An unsavory refrain that has been kicked around on Capitol Hill mere weeks after the 2016 elections has to do with the banning of earmarks–a line-item provision added to appropriations bills to direct funding to a specific project in a member of Congress’ district or state. Proponents of earmarks, duplicitously referring to them as “congressionally directed spending,” blame the ban on earmarks for Congress’s inability to reach compromises or build common ground.
Sen. Patty Murray (D-WA), from the pro-earmarking camp, asserts that “[she has] always been supportive of making sure members of Congress have an opportunity to put funding into appropriations bills that work for their state.” President Trump added to this praise, stating that “[he heard] so much about earmarks, the old earmark system, how there was a great friendliness when [Congress] had earmarks.” With such bipartisan praise, one might think that the fuss from opponents of earmarks must either be much ado about nothing or, even worse, an active attempt at sabotaging a tool for consensus-building in such a polarized political climate.
The truth of the matter is that despite their rosy glow, earmarks are one of the most egregious ways in which the federal government wastes taxpayer dollars. A classic example is the now-infamous “bridge to nowhere,” a plan to connect the 8,208-resident city of Ketchikan, Alaska to a nearby airport. The plan was originally financed by earmarks totalling almost $450 million in spite of the Alaska Department of Transportation concluding that connecting residents to the airport could be done more effectively by upgrading the ferry service–a cost of $23 million by comparison.
The propensity for members of Congress to misuse federal dollars on projects in their district or state using the corrupt earmark system is hardly a matter of a few isolated incidents. Despite the earmark ban being place, in 2017 alone, the Citizens Against Government Waste chronicled $6.8 billion of taxpayer dollars used for earmark-like projects. Despite the protests of the pro-earmark side, this lard does not seem to have helped bridge partisan divides.
In fact, just the opposite is proving true. Upon the renewed call to fully reintegrate pork into the federal diet, a bipartisan group of Senators led by Sens. Jeff Flake (R-AZ) and Claire McCaskill (D-MO) introduced legislation that would result in a permanent ban on earmarks. Sens. Flake and McCaskill are in good company with their aversion to earmarks. Even more encouraging is a companion piece just introduced in the House by Reps. Ted Budd (NC-13), Jim Cooper (TN-05), Kathleen Rice (NY-04), and Ralph Norman (SC-05). This legislation, titled the Earmark Elimination Act of 2018, is further evidence of the bipartisan fervor that exists for making the appropriations process more transparent and, frankly put by Rep. Ralph Norman, “[ensures] that decisions to vote for or against a bill are on the bill’s merits.” The Founders too, were fiscally health-conscious.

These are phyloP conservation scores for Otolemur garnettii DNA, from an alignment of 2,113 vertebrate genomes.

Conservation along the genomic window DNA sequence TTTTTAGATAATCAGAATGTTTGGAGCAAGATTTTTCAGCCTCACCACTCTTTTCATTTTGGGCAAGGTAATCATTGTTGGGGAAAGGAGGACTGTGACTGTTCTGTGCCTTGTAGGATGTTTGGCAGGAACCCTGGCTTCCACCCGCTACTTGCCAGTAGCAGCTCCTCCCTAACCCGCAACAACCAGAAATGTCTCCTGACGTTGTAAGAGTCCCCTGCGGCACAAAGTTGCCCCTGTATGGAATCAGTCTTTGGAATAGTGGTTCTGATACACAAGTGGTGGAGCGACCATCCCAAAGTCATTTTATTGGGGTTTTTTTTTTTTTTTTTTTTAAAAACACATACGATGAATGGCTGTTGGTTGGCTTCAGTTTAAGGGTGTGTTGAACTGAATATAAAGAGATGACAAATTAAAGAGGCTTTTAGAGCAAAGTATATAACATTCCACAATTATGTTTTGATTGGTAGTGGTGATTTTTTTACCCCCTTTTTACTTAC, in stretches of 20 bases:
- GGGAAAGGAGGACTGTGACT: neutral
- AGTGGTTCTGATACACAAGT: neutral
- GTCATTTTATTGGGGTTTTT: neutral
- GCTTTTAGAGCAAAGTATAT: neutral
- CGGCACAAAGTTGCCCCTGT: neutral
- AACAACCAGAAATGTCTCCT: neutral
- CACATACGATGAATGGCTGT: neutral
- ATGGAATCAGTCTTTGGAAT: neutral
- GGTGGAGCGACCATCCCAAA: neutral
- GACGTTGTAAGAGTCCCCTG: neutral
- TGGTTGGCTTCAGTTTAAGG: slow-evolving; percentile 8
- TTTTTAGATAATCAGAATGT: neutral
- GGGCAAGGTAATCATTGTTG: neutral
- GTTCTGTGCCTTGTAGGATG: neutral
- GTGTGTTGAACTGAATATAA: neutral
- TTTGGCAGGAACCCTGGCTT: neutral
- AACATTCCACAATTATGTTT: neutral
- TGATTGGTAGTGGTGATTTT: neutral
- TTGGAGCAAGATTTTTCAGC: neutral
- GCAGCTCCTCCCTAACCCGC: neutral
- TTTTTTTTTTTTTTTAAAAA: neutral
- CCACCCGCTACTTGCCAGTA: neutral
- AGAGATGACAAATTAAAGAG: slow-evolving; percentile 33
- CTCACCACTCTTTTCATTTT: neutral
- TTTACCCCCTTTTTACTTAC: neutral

In his first Presidential address to Congress in 1797, John Adams issued a stern warning that the debts created by governments of spendthrifts “in other countries ought to admonish us to be careful to prevent their growth in our own.” Thomas Jefferson added an anachronistic twist to current bipartisan calls for fiscal responsibility. On the subject of redirecting federal funds to serve individual members’ needs, Jefferson stated that they would precipitate a “scene of eternal scramble among the members who can get the most money wasted in their state, and they will always get most who are meanest.” Jefferson’s warning proved prescient. In 2012, House Minority Leader Nancy Pelosi secured $50 million in earmarks for a light-rail project which conveniently linked two of her husband’s properties.
As observed by McGill University Professor Jacob T. Levy, “the earmarking members of Congress are the same people who set the appropriations level” and as a result, “the knowledge that they were going to have a chance to start shoveling pork a little bit later in the process affected how much they appropriated at the beginning.” In other words, elected officials jostling to pile the appropriations plates high with pork are blinded to the wasteful mess they make through their gluttonous zeal. It is no wonder that this state of mind makes members of Congress ambivalent to the fact that the projects receiving federally earmarked allocations often have cost overruns associated with them.
Returning to the glory days of bridges to nowhere and running up debt with no regard simply because members can is a false, irresponsible, corrupt, and ruinous method of striving to achieve bipartisan cooperation. The Founders were clear in their prescriptive dietary tips for government. Pursuit’s own founder, Dr. Tom Coburn, reminds us that “Congress operated for 200 years prior to the creation of the modern earmark favor factory” and will continue to do so after putting a stop to one of the most disdainful ways in which federal tax dollars are squandered. By permanently abstaining from pork, the 115th Congress should remember the Founders’ warnings and endeavor to finally turn the page on the corrupt practice of earmarks.